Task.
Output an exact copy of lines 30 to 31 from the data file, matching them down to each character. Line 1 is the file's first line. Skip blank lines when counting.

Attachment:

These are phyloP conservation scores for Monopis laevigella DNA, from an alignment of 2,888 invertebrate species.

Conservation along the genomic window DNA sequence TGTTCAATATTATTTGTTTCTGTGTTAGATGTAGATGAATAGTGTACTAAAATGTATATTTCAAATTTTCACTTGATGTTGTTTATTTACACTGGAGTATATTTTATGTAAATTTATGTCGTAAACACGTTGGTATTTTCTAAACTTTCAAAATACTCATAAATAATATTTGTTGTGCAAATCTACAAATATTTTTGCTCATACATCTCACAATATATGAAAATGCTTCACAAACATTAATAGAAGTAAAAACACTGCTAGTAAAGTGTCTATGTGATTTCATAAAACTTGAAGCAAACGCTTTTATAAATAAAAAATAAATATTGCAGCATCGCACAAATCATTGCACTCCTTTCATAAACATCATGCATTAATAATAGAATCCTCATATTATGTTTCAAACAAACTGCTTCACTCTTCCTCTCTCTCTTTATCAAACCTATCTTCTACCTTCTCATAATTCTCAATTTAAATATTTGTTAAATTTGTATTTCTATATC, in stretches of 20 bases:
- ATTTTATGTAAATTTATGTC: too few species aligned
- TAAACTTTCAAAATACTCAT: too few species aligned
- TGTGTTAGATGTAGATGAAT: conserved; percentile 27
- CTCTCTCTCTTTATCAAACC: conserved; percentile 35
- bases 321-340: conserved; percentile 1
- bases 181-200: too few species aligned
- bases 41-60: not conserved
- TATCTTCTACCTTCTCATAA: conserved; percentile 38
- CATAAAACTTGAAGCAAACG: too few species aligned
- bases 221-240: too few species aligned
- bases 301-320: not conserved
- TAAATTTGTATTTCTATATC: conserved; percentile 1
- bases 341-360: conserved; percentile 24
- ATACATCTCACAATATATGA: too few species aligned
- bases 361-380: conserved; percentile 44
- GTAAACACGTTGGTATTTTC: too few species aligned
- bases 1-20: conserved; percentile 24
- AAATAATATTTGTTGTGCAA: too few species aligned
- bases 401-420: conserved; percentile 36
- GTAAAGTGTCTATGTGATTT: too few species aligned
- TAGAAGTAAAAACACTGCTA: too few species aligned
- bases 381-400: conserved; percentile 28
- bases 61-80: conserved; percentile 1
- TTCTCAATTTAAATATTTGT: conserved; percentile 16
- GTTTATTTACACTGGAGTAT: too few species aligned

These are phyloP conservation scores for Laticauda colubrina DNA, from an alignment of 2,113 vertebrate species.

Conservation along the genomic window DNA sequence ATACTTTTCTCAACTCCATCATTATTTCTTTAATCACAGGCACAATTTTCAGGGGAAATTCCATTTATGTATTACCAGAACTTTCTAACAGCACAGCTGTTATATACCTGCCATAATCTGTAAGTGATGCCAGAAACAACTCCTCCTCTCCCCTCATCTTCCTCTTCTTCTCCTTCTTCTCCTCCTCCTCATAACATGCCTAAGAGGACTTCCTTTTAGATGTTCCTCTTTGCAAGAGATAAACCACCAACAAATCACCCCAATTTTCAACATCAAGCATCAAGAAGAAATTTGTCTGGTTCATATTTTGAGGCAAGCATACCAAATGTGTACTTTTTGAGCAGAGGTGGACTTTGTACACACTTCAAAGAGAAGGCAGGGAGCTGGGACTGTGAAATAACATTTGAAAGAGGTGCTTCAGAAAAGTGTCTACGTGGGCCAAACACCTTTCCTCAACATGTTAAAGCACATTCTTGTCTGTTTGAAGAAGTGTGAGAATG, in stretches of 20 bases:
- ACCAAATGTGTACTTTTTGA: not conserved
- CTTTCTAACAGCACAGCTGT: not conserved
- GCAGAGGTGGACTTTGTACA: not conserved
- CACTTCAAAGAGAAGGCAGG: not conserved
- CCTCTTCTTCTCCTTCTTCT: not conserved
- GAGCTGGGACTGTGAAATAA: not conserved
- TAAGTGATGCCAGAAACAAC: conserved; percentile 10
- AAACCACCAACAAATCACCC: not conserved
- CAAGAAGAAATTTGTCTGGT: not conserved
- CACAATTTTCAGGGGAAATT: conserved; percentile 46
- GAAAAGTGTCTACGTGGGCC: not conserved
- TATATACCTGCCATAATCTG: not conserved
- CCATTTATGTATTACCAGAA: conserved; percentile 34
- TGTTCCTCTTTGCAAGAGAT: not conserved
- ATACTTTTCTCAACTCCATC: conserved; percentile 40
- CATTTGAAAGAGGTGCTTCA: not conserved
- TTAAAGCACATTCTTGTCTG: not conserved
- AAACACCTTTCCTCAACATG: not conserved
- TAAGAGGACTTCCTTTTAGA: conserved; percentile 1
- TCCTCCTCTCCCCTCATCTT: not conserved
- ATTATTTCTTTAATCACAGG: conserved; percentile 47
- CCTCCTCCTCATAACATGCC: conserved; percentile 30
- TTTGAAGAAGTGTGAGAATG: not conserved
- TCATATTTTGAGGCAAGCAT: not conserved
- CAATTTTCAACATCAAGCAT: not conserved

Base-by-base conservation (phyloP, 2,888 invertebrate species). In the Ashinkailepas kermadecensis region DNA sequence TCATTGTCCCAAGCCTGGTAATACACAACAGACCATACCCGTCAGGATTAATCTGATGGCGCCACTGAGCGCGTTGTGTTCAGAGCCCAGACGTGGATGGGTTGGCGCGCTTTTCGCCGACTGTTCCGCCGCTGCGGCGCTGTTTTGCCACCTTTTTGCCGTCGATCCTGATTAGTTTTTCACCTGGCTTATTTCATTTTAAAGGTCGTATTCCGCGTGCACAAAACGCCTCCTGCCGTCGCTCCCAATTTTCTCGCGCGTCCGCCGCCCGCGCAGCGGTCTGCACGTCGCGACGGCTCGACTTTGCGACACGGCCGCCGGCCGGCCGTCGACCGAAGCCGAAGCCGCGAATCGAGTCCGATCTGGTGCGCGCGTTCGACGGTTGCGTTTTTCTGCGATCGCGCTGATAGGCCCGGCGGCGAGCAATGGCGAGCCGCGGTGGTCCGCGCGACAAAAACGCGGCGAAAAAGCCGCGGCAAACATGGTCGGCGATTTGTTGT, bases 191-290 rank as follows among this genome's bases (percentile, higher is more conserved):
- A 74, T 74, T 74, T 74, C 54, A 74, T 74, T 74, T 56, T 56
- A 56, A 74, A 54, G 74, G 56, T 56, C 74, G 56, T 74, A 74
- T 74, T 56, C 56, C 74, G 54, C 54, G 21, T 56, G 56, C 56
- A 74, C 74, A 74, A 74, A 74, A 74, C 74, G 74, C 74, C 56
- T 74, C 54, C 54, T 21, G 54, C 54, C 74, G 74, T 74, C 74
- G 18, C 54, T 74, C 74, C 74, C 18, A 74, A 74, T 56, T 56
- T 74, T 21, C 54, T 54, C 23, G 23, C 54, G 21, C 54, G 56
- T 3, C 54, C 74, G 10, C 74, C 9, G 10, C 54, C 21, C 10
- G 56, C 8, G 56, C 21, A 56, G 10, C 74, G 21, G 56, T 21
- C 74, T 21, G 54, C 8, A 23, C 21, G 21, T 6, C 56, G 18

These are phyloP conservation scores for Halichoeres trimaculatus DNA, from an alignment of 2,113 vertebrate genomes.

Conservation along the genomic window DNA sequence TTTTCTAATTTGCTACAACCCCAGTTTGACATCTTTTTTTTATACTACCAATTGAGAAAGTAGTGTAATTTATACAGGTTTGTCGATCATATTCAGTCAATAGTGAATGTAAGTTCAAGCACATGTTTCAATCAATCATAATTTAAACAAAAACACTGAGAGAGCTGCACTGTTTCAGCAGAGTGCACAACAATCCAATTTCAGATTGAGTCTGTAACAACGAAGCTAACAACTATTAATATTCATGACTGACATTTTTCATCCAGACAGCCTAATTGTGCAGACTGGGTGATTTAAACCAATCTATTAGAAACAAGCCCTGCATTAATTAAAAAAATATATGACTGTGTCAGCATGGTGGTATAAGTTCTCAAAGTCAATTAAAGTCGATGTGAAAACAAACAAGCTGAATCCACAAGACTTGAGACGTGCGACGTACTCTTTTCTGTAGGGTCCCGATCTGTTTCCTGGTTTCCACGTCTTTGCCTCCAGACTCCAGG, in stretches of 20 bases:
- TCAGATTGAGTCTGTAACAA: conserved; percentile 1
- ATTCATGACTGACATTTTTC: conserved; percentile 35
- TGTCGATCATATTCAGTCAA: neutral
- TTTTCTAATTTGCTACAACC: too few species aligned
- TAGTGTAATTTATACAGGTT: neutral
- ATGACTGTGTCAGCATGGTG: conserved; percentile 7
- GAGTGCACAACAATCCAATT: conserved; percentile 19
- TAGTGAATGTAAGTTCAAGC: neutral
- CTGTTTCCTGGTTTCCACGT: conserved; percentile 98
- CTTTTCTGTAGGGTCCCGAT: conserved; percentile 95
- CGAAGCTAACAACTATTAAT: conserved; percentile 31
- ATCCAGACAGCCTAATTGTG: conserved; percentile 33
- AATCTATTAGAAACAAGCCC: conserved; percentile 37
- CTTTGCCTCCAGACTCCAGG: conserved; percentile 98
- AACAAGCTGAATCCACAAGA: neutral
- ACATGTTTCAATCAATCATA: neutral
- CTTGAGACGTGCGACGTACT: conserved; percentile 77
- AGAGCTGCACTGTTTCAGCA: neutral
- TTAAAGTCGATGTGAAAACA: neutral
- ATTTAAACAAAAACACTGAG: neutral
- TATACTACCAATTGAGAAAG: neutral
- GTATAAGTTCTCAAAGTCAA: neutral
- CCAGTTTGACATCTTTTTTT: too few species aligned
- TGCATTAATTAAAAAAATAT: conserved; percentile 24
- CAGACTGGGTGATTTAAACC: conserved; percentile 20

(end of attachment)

- ACCAAATGTGTACTTTTTGA: not conserved
- CTTTCTAACAGCACAGCTGT: not conserved